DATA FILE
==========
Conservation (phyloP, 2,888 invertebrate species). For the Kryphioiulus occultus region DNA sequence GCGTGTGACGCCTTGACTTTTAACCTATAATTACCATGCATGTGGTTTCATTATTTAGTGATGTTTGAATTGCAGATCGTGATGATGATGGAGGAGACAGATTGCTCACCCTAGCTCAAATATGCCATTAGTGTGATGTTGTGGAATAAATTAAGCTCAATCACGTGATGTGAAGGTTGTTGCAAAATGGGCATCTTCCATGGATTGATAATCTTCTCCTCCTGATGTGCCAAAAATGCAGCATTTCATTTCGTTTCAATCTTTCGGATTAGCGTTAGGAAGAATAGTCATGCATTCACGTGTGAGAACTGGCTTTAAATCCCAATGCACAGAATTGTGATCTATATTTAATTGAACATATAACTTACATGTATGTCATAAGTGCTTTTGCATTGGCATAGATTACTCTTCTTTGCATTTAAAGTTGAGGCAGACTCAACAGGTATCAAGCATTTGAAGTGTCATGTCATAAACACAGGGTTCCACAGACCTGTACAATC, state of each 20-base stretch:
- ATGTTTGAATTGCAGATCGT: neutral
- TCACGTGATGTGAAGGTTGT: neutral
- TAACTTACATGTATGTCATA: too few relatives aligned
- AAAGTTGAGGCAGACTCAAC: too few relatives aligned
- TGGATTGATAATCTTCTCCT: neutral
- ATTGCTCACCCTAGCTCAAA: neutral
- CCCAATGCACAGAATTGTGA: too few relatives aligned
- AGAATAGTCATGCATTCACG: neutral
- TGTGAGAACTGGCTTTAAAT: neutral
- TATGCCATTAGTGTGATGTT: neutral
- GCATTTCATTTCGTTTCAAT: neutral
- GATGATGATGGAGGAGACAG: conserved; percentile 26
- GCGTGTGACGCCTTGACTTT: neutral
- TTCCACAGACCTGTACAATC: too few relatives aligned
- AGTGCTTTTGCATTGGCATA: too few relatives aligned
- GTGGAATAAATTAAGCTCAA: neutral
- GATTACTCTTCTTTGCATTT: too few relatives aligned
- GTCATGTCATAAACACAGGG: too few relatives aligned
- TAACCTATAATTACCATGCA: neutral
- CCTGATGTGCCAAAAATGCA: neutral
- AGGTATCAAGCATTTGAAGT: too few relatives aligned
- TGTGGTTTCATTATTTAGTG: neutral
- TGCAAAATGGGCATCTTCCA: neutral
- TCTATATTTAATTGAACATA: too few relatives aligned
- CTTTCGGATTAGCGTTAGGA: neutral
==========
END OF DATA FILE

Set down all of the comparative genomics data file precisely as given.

Conservation (phyloP, 2,888 invertebrate species). For the Kryphioiulus occultus region DNA sequence GCGTGTGACGCCTTGACTTTTAACCTATAATTACCATGCATGTGGTTTCATTATTTAGTGATGTTTGAATTGCAGATCGTGATGATGATGGAGGAGACAGATTGCTCACCCTAGCTCAAATATGCCATTAGTGTGATGTTGTGGAATAAATTAAGCTCAATCACGTGATGTGAAGGTTGTTGCAAAATGGGCATCTTCCATGGATTGATAATCTTCTCCTCCTGATGTGCCAAAAATGCAGCATTTCATTTCGTTTCAATCTTTCGGATTAGCGTTAGGAAGAATAGTCATGCATTCACGTGTGAGAACTGGCTTTAAATCCCAATGCACAGAATTGTGATCTATATTTAATTGAACATATAACTTACATGTATGTCATAAGTGCTTTTGCATTGGCATAGATTACTCTTCTTTGCATTTAAAGTTGAGGCAGACTCAACAGGTATCAAGCATTTGAAGTGTCATGTCATAAACACAGGGTTCCACAGACCTGTACAATC, state of each 20-base stretch:
- ATGTTTGAATTGCAGATCGT: neutral
- TCACGTGATGTGAAGGTTGT: neutral
- TAACTTACATGTATGTCATA: too few relatives aligned
- AAAGTTGAGGCAGACTCAAC: too few relatives aligned
- TGGATTGATAATCTTCTCCT: neutral
- ATTGCTCACCCTAGCTCAAA: neutral
- CCCAATGCACAGAATTGTGA: too few relatives aligned
- AGAATAGTCATGCATTCACG: neutral
- TGTGAGAACTGGCTTTAAAT: neutral
- TATGCCATTAGTGTGATGTT: neutral
- GCATTTCATTTCGTTTCAAT: neutral
- GATGATGATGGAGGAGACAG: conserved; percentile 26
- GCGTGTGACGCCTTGACTTT: neutral
- TTCCACAGACCTGTACAATC: too few relatives aligned
- AGTGCTTTTGCATTGGCATA: too few relatives aligned
- GTGGAATAAATTAAGCTCAA: neutral
- GATTACTCTTCTTTGCATTT: too few relatives aligned
- GTCATGTCATAAACACAGGG: too few relatives aligned
- TAACCTATAATTACCATGCA: neutral
- CCTGATGTGCCAAAAATGCA: neutral
- AGGTATCAAGCATTTGAAGT: too few relatives aligned
- TGTGGTTTCATTATTTAGTG: neutral
- TGCAAAATGGGCATCTTCCA: neutral
- TCTATATTTAATTGAACATA: too few relatives aligned
- CTTTCGGATTAGCGTTAGGA: neutral